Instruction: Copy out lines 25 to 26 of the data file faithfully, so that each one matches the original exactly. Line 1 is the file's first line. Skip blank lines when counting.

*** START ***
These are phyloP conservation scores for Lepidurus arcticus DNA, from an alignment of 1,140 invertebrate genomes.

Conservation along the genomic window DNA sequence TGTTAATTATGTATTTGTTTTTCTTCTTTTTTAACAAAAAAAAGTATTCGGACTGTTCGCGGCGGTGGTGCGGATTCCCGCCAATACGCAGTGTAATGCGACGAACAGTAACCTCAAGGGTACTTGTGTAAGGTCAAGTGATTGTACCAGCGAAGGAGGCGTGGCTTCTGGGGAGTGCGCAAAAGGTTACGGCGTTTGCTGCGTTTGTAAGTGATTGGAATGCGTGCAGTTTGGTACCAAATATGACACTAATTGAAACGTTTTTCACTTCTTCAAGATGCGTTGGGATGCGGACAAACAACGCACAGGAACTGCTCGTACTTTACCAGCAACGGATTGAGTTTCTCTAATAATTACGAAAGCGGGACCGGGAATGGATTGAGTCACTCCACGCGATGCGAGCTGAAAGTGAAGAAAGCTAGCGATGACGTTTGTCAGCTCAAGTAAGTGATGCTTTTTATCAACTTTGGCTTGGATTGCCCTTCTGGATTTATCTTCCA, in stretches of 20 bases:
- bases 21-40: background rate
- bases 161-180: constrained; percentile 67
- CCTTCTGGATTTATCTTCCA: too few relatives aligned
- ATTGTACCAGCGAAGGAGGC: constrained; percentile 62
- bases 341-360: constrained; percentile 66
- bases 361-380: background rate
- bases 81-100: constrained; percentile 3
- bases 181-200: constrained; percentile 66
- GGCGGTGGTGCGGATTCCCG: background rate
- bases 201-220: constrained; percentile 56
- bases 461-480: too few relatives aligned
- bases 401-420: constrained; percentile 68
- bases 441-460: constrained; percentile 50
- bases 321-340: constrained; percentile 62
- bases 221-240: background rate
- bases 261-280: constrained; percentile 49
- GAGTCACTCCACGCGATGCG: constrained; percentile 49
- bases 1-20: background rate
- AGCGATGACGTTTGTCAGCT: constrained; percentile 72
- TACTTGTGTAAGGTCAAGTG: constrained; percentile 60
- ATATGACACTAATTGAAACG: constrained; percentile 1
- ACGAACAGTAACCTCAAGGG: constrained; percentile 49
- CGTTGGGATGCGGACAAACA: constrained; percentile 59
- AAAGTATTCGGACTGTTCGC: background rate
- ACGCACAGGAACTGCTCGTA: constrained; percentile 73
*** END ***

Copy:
- CGTTGGGATGCGGACAAACA: constrained; percentile 59
- AAAGTATTCGGACTGTTCGC: background rate